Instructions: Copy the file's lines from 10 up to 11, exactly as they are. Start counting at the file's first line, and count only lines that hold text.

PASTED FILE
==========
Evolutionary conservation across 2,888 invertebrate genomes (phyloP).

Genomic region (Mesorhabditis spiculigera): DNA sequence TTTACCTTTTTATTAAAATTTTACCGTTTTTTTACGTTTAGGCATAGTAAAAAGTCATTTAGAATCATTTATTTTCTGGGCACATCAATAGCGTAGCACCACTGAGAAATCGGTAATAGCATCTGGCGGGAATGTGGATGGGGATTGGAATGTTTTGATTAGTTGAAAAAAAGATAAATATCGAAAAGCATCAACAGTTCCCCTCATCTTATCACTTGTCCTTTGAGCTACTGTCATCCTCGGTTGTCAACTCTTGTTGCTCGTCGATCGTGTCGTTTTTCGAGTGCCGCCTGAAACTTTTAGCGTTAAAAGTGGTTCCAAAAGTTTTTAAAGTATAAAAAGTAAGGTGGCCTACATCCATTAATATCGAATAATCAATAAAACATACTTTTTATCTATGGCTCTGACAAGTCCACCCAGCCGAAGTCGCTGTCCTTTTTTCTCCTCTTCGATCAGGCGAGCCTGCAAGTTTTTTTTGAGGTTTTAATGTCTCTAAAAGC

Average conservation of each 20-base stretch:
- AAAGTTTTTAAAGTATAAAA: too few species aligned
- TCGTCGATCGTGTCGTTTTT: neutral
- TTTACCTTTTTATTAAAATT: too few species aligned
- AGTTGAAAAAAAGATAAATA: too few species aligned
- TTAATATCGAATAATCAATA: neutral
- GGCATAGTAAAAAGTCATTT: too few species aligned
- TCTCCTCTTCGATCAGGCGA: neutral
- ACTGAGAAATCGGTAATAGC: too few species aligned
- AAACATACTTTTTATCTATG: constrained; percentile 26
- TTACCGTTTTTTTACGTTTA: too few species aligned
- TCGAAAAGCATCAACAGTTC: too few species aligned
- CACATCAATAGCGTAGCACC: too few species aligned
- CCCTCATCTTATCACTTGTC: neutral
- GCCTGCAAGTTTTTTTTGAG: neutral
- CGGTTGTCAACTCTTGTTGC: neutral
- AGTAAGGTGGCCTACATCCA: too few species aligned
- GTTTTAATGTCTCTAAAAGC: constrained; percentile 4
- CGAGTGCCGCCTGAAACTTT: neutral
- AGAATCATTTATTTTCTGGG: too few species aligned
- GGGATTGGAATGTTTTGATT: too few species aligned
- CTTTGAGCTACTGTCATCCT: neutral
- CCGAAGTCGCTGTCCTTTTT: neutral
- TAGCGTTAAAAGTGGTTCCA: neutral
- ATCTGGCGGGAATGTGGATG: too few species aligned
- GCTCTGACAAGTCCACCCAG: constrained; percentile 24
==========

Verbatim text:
- TCTCCTCTTCGATCAGGCGA: neutral
- ACTGAGAAATCGGTAATAGC: too few species aligned